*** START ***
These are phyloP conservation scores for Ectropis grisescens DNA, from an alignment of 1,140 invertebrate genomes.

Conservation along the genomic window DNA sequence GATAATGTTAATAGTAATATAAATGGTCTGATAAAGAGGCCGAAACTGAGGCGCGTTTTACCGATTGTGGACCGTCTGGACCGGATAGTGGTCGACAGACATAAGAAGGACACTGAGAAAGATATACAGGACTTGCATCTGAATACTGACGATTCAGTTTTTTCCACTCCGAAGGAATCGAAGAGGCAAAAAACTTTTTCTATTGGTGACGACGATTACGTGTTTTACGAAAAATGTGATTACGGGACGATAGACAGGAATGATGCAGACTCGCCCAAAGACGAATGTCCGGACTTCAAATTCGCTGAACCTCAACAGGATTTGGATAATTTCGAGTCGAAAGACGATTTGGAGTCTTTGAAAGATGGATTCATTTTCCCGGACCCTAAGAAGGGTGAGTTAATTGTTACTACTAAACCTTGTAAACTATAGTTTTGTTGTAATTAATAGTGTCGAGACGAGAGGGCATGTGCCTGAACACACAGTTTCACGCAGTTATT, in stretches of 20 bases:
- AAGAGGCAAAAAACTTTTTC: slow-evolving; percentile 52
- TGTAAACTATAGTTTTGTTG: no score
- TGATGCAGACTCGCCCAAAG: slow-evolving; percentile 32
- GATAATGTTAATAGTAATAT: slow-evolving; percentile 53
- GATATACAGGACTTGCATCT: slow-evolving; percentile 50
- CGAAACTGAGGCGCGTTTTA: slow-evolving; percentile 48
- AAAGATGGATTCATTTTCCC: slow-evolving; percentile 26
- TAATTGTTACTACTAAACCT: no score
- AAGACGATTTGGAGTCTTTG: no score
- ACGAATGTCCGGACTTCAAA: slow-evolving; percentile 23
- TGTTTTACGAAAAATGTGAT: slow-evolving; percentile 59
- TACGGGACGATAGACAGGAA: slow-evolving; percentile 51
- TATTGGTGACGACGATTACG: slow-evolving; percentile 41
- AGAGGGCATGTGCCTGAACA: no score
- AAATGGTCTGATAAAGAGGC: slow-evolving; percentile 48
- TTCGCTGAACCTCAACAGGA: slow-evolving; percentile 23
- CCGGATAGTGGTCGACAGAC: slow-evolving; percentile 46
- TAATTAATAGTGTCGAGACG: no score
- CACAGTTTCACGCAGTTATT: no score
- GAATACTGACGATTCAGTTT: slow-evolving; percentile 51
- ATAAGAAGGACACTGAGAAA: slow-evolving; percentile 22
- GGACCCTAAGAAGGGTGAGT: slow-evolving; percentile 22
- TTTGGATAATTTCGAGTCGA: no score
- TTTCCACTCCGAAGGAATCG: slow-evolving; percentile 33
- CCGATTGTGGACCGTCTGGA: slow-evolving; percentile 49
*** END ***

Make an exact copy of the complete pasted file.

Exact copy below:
These are phyloP conservation scores for Ectropis grisescens DNA, from an alignment of 1,140 invertebrate genomes.

Conservation along the genomic window DNA sequence GATAATGTTAATAGTAATATAAATGGTCTGATAAAGAGGCCGAAACTGAGGCGCGTTTTACCGATTGTGGACCGTCTGGACCGGATAGTGGTCGACAGACATAAGAAGGACACTGAGAAAGATATACAGGACTTGCATCTGAATACTGACGATTCAGTTTTTTCCACTCCGAAGGAATCGAAGAGGCAAAAAACTTTTTCTATTGGTGACGACGATTACGTGTTTTACGAAAAATGTGATTACGGGACGATAGACAGGAATGATGCAGACTCGCCCAAAGACGAATGTCCGGACTTCAAATTCGCTGAACCTCAACAGGATTTGGATAATTTCGAGTCGAAAGACGATTTGGAGTCTTTGAAAGATGGATTCATTTTCCCGGACCCTAAGAAGGGTGAGTTAATTGTTACTACTAAACCTTGTAAACTATAGTTTTGTTGTAATTAATAGTGTCGAGACGAGAGGGCATGTGCCTGAACACACAGTTTCACGCAGTTATT, in stretches of 20 bases:
- AAGAGGCAAAAAACTTTTTC: slow-evolving; percentile 52
- TGTAAACTATAGTTTTGTTG: no score
- TGATGCAGACTCGCCCAAAG: slow-evolving; percentile 32
- GATAATGTTAATAGTAATAT: slow-evolving; percentile 53
- GATATACAGGACTTGCATCT: slow-evolving; percentile 50
- CGAAACTGAGGCGCGTTTTA: slow-evolving; percentile 48
- AAAGATGGATTCATTTTCCC: slow-evolving; percentile 26
- TAATTGTTACTACTAAACCT: no score
- AAGACGATTTGGAGTCTTTG: no score
- ACGAATGTCCGGACTTCAAA: slow-evolving; percentile 23
- TGTTTTACGAAAAATGTGAT: slow-evolving; percentile 59
- TACGGGACGATAGACAGGAA: slow-evolving; percentile 51
- TATTGGTGACGACGATTACG: slow-evolving; percentile 41
- AGAGGGCATGTGCCTGAACA: no score
- AAATGGTCTGATAAAGAGGC: slow-evolving; percentile 48
- TTCGCTGAACCTCAACAGGA: slow-evolving; percentile 23
- CCGGATAGTGGTCGACAGAC: slow-evolving; percentile 46
- TAATTAATAGTGTCGAGACG: no score
- CACAGTTTCACGCAGTTATT: no score
- GAATACTGACGATTCAGTTT: slow-evolving; percentile 51
- ATAAGAAGGACACTGAGAAA: slow-evolving; percentile 22
- GGACCCTAAGAAGGGTGAGT: slow-evolving; percentile 22
- TTTGGATAATTTCGAGTCGA: no score
- TTTCCACTCCGAAGGAATCG: slow-evolving; percentile 33
- CCGATTGTGGACCGTCTGGA: slow-evolving; percentile 49